WILDLIFE IN FOCUSOlive Backed Oriole Oriolus sagittatus
What would you pick for the top songbird in Australia or perhaps just in your district?
Perhaps the Magpie, or Butcher bird, or for those who are a bit more savvy with bird identification and bird calls, would you pick the Figbird? Australia does make the top 40 songbirds in the world, but would you have picked this next one?
|Olive Backed Oriole (Oriolus saggitatus) Picture of the Olive-backed Oriole has been licensed under a Creative Commons Attribution.|
Did you know that not only does the Oriole like to live in woodlands and rainforests, but leafy urban areas that plenty of trees.
You may have heard the call and not realised what bird it the call belonged to.
Let’s find out. I'm talking with Dr Holly Parsons, Manager of Birds in Backyards.
As Holly mention, the Oriole is found along coastal and near inland strips in northern and eastern Australia from Broome WA, to the south-east of South Australia; plus around Adelaide.
All in all, making it a challenge to find them, but surprisingly they can be found in urban areas that are leafy and green.
Listen out for the "orry-orry-oriole" call, which is their genuine call.
If you have any questions about the Olive Backed Oriole or have some photos to share, why not drop us a line to firstname.lastname@example.org or write in to 2RRR P.O. Box 644 Gladesville NSW 1675.
VEGETABLE HEROESGrowing A Vertical Vegetable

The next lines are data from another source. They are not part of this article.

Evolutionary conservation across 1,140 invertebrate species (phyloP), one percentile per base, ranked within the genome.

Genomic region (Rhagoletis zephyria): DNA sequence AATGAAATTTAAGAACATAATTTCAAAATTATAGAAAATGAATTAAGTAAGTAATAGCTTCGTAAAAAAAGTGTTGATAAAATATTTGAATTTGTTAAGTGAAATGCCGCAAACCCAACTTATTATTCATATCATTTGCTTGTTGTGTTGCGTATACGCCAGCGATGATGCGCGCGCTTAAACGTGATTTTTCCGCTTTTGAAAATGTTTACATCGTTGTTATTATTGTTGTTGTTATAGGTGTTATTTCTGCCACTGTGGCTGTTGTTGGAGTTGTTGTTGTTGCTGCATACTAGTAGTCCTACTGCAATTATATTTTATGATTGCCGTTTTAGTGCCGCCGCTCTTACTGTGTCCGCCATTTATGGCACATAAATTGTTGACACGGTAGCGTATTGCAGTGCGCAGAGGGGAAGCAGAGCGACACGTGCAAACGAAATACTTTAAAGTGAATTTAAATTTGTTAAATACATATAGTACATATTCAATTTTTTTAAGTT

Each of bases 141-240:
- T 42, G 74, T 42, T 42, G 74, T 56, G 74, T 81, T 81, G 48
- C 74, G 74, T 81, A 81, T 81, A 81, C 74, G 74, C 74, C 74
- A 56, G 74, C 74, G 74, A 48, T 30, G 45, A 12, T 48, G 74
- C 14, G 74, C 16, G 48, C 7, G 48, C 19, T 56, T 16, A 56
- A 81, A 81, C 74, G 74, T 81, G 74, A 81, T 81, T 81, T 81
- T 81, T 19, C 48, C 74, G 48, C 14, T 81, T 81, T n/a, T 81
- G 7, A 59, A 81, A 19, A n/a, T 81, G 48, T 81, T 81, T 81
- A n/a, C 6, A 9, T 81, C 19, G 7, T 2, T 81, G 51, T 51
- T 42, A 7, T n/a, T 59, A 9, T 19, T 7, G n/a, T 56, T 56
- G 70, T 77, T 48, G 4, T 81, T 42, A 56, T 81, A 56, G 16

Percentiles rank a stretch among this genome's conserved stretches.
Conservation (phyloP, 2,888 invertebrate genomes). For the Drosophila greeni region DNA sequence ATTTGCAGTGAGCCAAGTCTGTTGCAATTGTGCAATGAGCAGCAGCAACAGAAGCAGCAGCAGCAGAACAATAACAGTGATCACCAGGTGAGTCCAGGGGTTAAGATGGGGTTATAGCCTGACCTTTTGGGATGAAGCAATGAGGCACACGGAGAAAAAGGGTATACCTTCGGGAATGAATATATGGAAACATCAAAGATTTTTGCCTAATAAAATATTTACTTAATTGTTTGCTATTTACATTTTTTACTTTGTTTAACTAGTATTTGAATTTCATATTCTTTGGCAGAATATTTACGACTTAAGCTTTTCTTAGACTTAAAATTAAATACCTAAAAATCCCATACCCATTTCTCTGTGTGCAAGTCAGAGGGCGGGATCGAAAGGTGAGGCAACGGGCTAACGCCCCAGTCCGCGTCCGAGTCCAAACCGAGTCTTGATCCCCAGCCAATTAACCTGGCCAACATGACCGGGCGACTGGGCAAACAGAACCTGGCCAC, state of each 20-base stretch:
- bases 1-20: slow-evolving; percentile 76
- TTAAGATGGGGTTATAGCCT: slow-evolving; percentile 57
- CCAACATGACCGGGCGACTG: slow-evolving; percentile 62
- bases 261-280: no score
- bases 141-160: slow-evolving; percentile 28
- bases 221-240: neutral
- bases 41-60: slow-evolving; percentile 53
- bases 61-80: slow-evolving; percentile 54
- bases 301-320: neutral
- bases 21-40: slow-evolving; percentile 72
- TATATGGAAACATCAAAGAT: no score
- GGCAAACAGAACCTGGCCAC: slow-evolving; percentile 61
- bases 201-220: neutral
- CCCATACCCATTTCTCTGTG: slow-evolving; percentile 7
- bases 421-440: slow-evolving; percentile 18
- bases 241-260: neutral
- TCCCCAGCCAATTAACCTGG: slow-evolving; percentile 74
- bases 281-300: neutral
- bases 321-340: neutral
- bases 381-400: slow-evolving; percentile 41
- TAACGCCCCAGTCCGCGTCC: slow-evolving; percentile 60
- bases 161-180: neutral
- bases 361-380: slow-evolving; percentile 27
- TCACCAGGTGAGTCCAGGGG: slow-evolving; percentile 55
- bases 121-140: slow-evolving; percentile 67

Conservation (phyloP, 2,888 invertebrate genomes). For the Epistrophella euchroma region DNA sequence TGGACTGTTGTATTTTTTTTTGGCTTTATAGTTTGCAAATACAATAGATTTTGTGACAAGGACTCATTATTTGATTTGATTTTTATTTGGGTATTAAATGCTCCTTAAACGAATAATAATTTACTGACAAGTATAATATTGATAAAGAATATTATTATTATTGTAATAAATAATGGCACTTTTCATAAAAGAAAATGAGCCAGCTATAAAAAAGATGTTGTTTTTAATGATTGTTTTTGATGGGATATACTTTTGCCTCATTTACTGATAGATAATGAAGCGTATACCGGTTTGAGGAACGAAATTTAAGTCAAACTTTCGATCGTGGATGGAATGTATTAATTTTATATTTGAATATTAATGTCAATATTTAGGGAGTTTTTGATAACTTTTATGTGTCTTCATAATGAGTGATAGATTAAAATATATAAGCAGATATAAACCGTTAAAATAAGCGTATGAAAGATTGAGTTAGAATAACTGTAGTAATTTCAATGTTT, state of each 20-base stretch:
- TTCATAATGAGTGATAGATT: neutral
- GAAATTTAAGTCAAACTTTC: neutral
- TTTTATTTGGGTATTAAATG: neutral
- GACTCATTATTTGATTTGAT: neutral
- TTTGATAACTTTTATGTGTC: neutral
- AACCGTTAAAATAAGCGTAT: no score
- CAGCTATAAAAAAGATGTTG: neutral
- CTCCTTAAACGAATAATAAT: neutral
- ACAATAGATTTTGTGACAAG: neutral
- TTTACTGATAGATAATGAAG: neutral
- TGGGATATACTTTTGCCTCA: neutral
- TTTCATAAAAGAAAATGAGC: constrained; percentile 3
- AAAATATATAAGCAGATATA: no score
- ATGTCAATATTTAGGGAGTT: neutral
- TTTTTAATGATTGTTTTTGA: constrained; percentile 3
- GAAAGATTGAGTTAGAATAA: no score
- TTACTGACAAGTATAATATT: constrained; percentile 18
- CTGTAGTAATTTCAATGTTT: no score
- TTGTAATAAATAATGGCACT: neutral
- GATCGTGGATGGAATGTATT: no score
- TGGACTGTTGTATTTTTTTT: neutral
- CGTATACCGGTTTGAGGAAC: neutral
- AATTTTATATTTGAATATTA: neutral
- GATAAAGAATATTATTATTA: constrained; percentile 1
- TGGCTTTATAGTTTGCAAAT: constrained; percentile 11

Do you live in the city?
Are you confined to an apartment dwelling with little space for gardening?
Do you want to grow a vegetable garden, but feel you don’t have the room?
If so, then I have news for you!
While limited spaces of a city life can be frustrating for the urban gardener, growing a vegetable garden is anything but impossible.
In fact, with a little planning and imagination, vegetable gardens can be grown anywhere, regardless of space.
Have you ever considered growing a vertical vegetable garden?
A vertical vegetable garden is easy to create.
You can create one using shelves, hanging baskets, or trellises.
The first step is to determine what the conditions are like in the area you wish to place the vegetable garden, such as on the balcony.
The amount of sunlight will be the greatest factor in determining which plants will thrive in your urban environment.
For instance, if you live in an area surrounded by other buildings, balcony or patio may be shaded most of the time; therefore, you should choose your plants accordingly.
Part Sun, Part Shade
If you have half sun, half shade, then perhaps go for Lettuces, rocket, silverbeet, radishes, dwarf cabbages, chives, Basil and Parsley.
If you’ve got lots of sunshine, your selection of plants will be greater, as vegetables grow best in full sun.
Choices here can include: tomatoes peppers, rocket, sage,silverbeet, Malabar Spinach, potatoes, bens, carrots and radishes.
Even vine crops, such as squash, pumpkins, and cucumbers can be grown as long as the container is deep enough to accommodate them and proper staking is available.
How to grow them
Fill containers with coir peat and a suitable potting mix and possibly add some compost or pelletised manure.
|Vertical Gardens from pallettes|
Almost any vegetable that can be grown in a garden will also work well as a container-grown plant.
Nearly any type of container can be used for growing vegetable plants.